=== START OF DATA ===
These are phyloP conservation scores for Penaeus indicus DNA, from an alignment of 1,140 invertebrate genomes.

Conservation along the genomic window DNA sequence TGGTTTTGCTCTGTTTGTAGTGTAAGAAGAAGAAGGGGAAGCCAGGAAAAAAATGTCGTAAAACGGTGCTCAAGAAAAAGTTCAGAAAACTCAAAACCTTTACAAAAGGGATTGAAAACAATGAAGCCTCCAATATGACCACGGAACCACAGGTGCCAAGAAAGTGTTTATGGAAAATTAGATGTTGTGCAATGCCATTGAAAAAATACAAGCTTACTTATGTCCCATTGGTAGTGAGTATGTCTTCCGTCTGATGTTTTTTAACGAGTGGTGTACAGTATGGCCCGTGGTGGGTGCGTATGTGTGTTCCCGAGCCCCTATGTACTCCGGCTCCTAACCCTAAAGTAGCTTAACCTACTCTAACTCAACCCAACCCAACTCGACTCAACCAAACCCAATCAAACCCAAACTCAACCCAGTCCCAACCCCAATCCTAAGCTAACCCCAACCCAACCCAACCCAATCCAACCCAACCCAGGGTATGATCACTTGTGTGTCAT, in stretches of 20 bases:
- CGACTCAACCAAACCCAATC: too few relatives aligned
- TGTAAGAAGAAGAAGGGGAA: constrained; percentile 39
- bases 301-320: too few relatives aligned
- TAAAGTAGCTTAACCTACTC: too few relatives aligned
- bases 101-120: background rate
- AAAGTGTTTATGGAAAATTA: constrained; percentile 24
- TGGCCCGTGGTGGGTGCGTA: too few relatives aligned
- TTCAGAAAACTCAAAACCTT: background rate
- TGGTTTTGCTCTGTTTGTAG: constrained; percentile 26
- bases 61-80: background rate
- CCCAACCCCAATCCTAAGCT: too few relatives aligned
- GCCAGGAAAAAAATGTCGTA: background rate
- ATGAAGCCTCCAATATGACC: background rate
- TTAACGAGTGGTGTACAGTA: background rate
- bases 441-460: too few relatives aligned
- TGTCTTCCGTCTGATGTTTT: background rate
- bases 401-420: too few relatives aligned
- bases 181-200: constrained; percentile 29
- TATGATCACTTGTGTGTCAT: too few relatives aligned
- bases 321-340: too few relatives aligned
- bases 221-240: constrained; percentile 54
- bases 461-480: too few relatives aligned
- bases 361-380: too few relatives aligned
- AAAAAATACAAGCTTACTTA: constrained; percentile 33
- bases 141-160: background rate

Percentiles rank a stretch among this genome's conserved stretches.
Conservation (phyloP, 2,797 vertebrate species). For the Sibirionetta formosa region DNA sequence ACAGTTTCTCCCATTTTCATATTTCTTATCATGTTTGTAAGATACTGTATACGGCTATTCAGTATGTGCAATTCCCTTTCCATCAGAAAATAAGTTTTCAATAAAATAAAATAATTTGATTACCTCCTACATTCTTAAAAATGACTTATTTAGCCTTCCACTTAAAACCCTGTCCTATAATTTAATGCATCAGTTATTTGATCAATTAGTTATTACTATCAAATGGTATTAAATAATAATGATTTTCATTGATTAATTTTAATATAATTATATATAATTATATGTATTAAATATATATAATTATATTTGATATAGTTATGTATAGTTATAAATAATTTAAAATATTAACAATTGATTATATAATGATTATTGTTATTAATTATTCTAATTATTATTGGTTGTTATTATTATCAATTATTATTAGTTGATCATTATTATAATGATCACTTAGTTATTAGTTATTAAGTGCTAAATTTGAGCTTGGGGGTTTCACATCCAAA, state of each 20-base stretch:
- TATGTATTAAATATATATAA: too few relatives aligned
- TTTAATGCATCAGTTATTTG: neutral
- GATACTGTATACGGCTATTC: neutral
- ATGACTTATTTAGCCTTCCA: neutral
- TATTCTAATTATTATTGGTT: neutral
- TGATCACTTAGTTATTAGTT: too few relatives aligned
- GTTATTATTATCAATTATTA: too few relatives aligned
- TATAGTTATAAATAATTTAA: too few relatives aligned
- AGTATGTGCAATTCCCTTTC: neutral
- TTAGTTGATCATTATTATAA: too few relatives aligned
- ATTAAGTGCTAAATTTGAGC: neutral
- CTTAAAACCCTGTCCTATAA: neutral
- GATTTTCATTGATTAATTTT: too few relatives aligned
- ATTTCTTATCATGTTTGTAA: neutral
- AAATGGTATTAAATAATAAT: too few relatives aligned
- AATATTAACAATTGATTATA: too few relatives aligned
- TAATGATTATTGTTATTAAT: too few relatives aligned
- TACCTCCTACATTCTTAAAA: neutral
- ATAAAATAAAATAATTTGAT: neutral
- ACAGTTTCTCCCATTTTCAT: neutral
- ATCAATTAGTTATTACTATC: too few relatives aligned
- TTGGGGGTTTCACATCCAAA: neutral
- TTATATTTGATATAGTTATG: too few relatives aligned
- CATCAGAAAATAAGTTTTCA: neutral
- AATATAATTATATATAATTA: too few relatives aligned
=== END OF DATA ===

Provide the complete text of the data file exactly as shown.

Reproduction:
These are phyloP conservation scores for Penaeus indicus DNA, from an alignment of 1,140 invertebrate genomes.

Conservation along the genomic window DNA sequence TGGTTTTGCTCTGTTTGTAGTGTAAGAAGAAGAAGGGGAAGCCAGGAAAAAAATGTCGTAAAACGGTGCTCAAGAAAAAGTTCAGAAAACTCAAAACCTTTACAAAAGGGATTGAAAACAATGAAGCCTCCAATATGACCACGGAACCACAGGTGCCAAGAAAGTGTTTATGGAAAATTAGATGTTGTGCAATGCCATTGAAAAAATACAAGCTTACTTATGTCCCATTGGTAGTGAGTATGTCTTCCGTCTGATGTTTTTTAACGAGTGGTGTACAGTATGGCCCGTGGTGGGTGCGTATGTGTGTTCCCGAGCCCCTATGTACTCCGGCTCCTAACCCTAAAGTAGCTTAACCTACTCTAACTCAACCCAACCCAACTCGACTCAACCAAACCCAATCAAACCCAAACTCAACCCAGTCCCAACCCCAATCCTAAGCTAACCCCAACCCAACCCAACCCAATCCAACCCAACCCAGGGTATGATCACTTGTGTGTCAT, in stretches of 20 bases:
- CGACTCAACCAAACCCAATC: too few relatives aligned
- TGTAAGAAGAAGAAGGGGAA: constrained; percentile 39
- bases 301-320: too few relatives aligned
- TAAAGTAGCTTAACCTACTC: too few relatives aligned
- bases 101-120: background rate
- AAAGTGTTTATGGAAAATTA: constrained; percentile 24
- TGGCCCGTGGTGGGTGCGTA: too few relatives aligned
- TTCAGAAAACTCAAAACCTT: background rate
- TGGTTTTGCTCTGTTTGTAG: constrained; percentile 26
- bases 61-80: background rate
- CCCAACCCCAATCCTAAGCT: too few relatives aligned
- GCCAGGAAAAAAATGTCGTA: background rate
- ATGAAGCCTCCAATATGACC: background rate
- TTAACGAGTGGTGTACAGTA: background rate
- bases 441-460: too few relatives aligned
- TGTCTTCCGTCTGATGTTTT: background rate
- bases 401-420: too few relatives aligned
- bases 181-200: constrained; percentile 29
- TATGATCACTTGTGTGTCAT: too few relatives aligned
- bases 321-340: too few relatives aligned
- bases 221-240: constrained; percentile 54
- bases 461-480: too few relatives aligned
- bases 361-380: too few relatives aligned
- AAAAAATACAAGCTTACTTA: constrained; percentile 33
- bases 141-160: background rate

Percentiles rank a stretch among this genome's conserved stretches.
Conservation (phyloP, 2,797 vertebrate species). For the Sibirionetta formosa region DNA sequence ACAGTTTCTCCCATTTTCATATTTCTTATCATGTTTGTAAGATACTGTATACGGCTATTCAGTATGTGCAATTCCCTTTCCATCAGAAAATAAGTTTTCAATAAAATAAAATAATTTGATTACCTCCTACATTCTTAAAAATGACTTATTTAGCCTTCCACTTAAAACCCTGTCCTATAATTTAATGCATCAGTTATTTGATCAATTAGTTATTACTATCAAATGGTATTAAATAATAATGATTTTCATTGATTAATTTTAATATAATTATATATAATTATATGTATTAAATATATATAATTATATTTGATATAGTTATGTATAGTTATAAATAATTTAAAATATTAACAATTGATTATATAATGATTATTGTTATTAATTATTCTAATTATTATTGGTTGTTATTATTATCAATTATTATTAGTTGATCATTATTATAATGATCACTTAGTTATTAGTTATTAAGTGCTAAATTTGAGCTTGGGGGTTTCACATCCAAA, state of each 20-base stretch:
- TATGTATTAAATATATATAA: too few relatives aligned
- TTTAATGCATCAGTTATTTG: neutral
- GATACTGTATACGGCTATTC: neutral
- ATGACTTATTTAGCCTTCCA: neutral
- TATTCTAATTATTATTGGTT: neutral
- TGATCACTTAGTTATTAGTT: too few relatives aligned
- GTTATTATTATCAATTATTA: too few relatives aligned
- TATAGTTATAAATAATTTAA: too few relatives aligned
- AGTATGTGCAATTCCCTTTC: neutral
- TTAGTTGATCATTATTATAA: too few relatives aligned
- ATTAAGTGCTAAATTTGAGC: neutral
- CTTAAAACCCTGTCCTATAA: neutral
- GATTTTCATTGATTAATTTT: too few relatives aligned
- ATTTCTTATCATGTTTGTAA: neutral
- AAATGGTATTAAATAATAAT: too few relatives aligned
- AATATTAACAATTGATTATA: too few relatives aligned
- TAATGATTATTGTTATTAAT: too few relatives aligned
- TACCTCCTACATTCTTAAAA: neutral
- ATAAAATAAAATAATTTGAT: neutral
- ACAGTTTCTCCCATTTTCAT: neutral
- ATCAATTAGTTATTACTATC: too few relatives aligned
- TTGGGGGTTTCACATCCAAA: neutral
- TTATATTTGATATAGTTATG: too few relatives aligned
- CATCAGAAAATAAGTTTTCA: neutral
- AATATAATTATATATAATTA: too few relatives aligned